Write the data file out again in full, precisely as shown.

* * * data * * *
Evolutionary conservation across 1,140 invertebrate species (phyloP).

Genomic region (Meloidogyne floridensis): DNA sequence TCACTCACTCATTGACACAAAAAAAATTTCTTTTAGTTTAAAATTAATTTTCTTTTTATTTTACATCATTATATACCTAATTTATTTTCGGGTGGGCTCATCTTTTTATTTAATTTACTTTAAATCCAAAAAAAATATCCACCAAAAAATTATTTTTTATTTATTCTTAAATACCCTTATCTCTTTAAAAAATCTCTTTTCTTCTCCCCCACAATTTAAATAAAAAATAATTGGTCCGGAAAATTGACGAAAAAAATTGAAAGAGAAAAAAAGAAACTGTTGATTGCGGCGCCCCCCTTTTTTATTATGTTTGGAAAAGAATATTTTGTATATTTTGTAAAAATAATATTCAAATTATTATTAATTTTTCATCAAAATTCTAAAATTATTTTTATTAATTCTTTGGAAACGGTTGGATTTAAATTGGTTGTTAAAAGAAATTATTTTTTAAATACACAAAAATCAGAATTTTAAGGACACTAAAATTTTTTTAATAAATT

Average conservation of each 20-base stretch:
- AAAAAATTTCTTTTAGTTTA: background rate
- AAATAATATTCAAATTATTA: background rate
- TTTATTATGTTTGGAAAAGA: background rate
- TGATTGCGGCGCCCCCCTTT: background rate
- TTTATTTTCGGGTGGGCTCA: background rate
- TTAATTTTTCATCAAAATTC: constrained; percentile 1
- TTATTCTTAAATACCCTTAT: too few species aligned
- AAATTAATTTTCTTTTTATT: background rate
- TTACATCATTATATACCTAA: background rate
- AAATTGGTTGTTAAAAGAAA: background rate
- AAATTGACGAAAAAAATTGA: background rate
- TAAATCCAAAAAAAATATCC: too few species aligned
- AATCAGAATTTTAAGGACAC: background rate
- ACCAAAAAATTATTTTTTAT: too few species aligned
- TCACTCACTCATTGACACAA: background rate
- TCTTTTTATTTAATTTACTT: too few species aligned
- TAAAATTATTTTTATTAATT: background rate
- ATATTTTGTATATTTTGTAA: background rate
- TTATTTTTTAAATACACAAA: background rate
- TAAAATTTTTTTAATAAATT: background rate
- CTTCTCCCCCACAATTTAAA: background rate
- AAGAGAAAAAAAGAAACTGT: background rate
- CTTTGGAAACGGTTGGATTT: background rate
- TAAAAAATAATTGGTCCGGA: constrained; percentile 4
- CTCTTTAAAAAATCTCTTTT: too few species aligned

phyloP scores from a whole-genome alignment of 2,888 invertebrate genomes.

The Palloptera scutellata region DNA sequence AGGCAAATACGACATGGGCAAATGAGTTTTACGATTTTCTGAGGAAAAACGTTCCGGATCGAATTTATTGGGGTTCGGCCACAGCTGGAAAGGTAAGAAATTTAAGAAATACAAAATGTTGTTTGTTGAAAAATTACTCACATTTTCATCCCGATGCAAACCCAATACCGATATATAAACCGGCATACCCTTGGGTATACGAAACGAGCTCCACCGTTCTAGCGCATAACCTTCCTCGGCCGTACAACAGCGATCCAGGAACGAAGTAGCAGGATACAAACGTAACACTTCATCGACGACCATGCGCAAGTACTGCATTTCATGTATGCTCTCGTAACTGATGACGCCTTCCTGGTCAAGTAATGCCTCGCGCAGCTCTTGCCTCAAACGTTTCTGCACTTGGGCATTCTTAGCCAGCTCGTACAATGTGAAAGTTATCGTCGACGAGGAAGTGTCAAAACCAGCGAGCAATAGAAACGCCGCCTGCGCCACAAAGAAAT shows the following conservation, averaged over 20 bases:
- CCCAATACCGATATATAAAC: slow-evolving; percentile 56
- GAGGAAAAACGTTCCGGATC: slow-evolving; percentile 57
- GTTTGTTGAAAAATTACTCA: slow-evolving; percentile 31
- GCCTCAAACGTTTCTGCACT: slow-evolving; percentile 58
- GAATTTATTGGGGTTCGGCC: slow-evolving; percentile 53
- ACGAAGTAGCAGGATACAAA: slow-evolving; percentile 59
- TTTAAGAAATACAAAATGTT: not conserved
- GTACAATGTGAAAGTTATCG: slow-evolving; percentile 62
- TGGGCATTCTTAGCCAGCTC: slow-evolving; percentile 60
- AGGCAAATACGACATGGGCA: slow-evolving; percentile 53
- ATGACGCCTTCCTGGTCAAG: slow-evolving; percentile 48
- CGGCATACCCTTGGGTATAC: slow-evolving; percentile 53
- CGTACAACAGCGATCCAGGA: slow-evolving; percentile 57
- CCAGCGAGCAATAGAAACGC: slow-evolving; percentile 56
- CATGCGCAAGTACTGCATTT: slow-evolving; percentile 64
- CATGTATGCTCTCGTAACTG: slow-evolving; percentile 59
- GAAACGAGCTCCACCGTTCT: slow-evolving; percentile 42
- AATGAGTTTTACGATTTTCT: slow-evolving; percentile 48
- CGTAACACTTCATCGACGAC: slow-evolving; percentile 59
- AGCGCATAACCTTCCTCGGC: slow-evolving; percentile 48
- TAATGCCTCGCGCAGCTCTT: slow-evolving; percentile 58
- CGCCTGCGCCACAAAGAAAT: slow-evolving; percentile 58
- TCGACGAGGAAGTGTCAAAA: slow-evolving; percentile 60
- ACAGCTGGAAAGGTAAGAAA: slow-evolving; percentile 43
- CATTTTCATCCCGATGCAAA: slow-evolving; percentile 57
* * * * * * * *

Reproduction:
Evolutionary conservation across 1,140 invertebrate species (phyloP).

Genomic region (Meloidogyne floridensis): DNA sequence TCACTCACTCATTGACACAAAAAAAATTTCTTTTAGTTTAAAATTAATTTTCTTTTTATTTTACATCATTATATACCTAATTTATTTTCGGGTGGGCTCATCTTTTTATTTAATTTACTTTAAATCCAAAAAAAATATCCACCAAAAAATTATTTTTTATTTATTCTTAAATACCCTTATCTCTTTAAAAAATCTCTTTTCTTCTCCCCCACAATTTAAATAAAAAATAATTGGTCCGGAAAATTGACGAAAAAAATTGAAAGAGAAAAAAAGAAACTGTTGATTGCGGCGCCCCCCTTTTTTATTATGTTTGGAAAAGAATATTTTGTATATTTTGTAAAAATAATATTCAAATTATTATTAATTTTTCATCAAAATTCTAAAATTATTTTTATTAATTCTTTGGAAACGGTTGGATTTAAATTGGTTGTTAAAAGAAATTATTTTTTAAATACACAAAAATCAGAATTTTAAGGACACTAAAATTTTTTTAATAAATT

Average conservation of each 20-base stretch:
- AAAAAATTTCTTTTAGTTTA: background rate
- AAATAATATTCAAATTATTA: background rate
- TTTATTATGTTTGGAAAAGA: background rate
- TGATTGCGGCGCCCCCCTTT: background rate
- TTTATTTTCGGGTGGGCTCA: background rate
- TTAATTTTTCATCAAAATTC: constrained; percentile 1
- TTATTCTTAAATACCCTTAT: too few species aligned
- AAATTAATTTTCTTTTTATT: background rate
- TTACATCATTATATACCTAA: background rate
- AAATTGGTTGTTAAAAGAAA: background rate
- AAATTGACGAAAAAAATTGA: background rate
- TAAATCCAAAAAAAATATCC: too few species aligned
- AATCAGAATTTTAAGGACAC: background rate
- ACCAAAAAATTATTTTTTAT: too few species aligned
- TCACTCACTCATTGACACAA: background rate
- TCTTTTTATTTAATTTACTT: too few species aligned
- TAAAATTATTTTTATTAATT: background rate
- ATATTTTGTATATTTTGTAA: background rate
- TTATTTTTTAAATACACAAA: background rate
- TAAAATTTTTTTAATAAATT: background rate
- CTTCTCCCCCACAATTTAAA: background rate
- AAGAGAAAAAAAGAAACTGT: background rate
- CTTTGGAAACGGTTGGATTT: background rate
- TAAAAAATAATTGGTCCGGA: constrained; percentile 4
- CTCTTTAAAAAATCTCTTTT: too few species aligned

phyloP scores from a whole-genome alignment of 2,888 invertebrate genomes.

The Palloptera scutellata region DNA sequence AGGCAAATACGACATGGGCAAATGAGTTTTACGATTTTCTGAGGAAAAACGTTCCGGATCGAATTTATTGGGGTTCGGCCACAGCTGGAAAGGTAAGAAATTTAAGAAATACAAAATGTTGTTTGTTGAAAAATTACTCACATTTTCATCCCGATGCAAACCCAATACCGATATATAAACCGGCATACCCTTGGGTATACGAAACGAGCTCCACCGTTCTAGCGCATAACCTTCCTCGGCCGTACAACAGCGATCCAGGAACGAAGTAGCAGGATACAAACGTAACACTTCATCGACGACCATGCGCAAGTACTGCATTTCATGTATGCTCTCGTAACTGATGACGCCTTCCTGGTCAAGTAATGCCTCGCGCAGCTCTTGCCTCAAACGTTTCTGCACTTGGGCATTCTTAGCCAGCTCGTACAATGTGAAAGTTATCGTCGACGAGGAAGTGTCAAAACCAGCGAGCAATAGAAACGCCGCCTGCGCCACAAAGAAAT shows the following conservation, averaged over 20 bases:
- CCCAATACCGATATATAAAC: slow-evolving; percentile 56
- GAGGAAAAACGTTCCGGATC: slow-evolving; percentile 57
- GTTTGTTGAAAAATTACTCA: slow-evolving; percentile 31
- GCCTCAAACGTTTCTGCACT: slow-evolving; percentile 58
- GAATTTATTGGGGTTCGGCC: slow-evolving; percentile 53
- ACGAAGTAGCAGGATACAAA: slow-evolving; percentile 59
- TTTAAGAAATACAAAATGTT: not conserved
- GTACAATGTGAAAGTTATCG: slow-evolving; percentile 62
- TGGGCATTCTTAGCCAGCTC: slow-evolving; percentile 60
- AGGCAAATACGACATGGGCA: slow-evolving; percentile 53
- ATGACGCCTTCCTGGTCAAG: slow-evolving; percentile 48
- CGGCATACCCTTGGGTATAC: slow-evolving; percentile 53
- CGTACAACAGCGATCCAGGA: slow-evolving; percentile 57
- CCAGCGAGCAATAGAAACGC: slow-evolving; percentile 56
- CATGCGCAAGTACTGCATTT: slow-evolving; percentile 64
- CATGTATGCTCTCGTAACTG: slow-evolving; percentile 59
- GAAACGAGCTCCACCGTTCT: slow-evolving; percentile 42
- AATGAGTTTTACGATTTTCT: slow-evolving; percentile 48
- CGTAACACTTCATCGACGAC: slow-evolving; percentile 59
- AGCGCATAACCTTCCTCGGC: slow-evolving; percentile 48
- TAATGCCTCGCGCAGCTCTT: slow-evolving; percentile 58
- CGCCTGCGCCACAAAGAAAT: slow-evolving; percentile 58
- TCGACGAGGAAGTGTCAAAA: slow-evolving; percentile 60
- ACAGCTGGAAAGGTAAGAAA: slow-evolving; percentile 43
- CATTTTCATCCCGATGCAAA: slow-evolving; percentile 57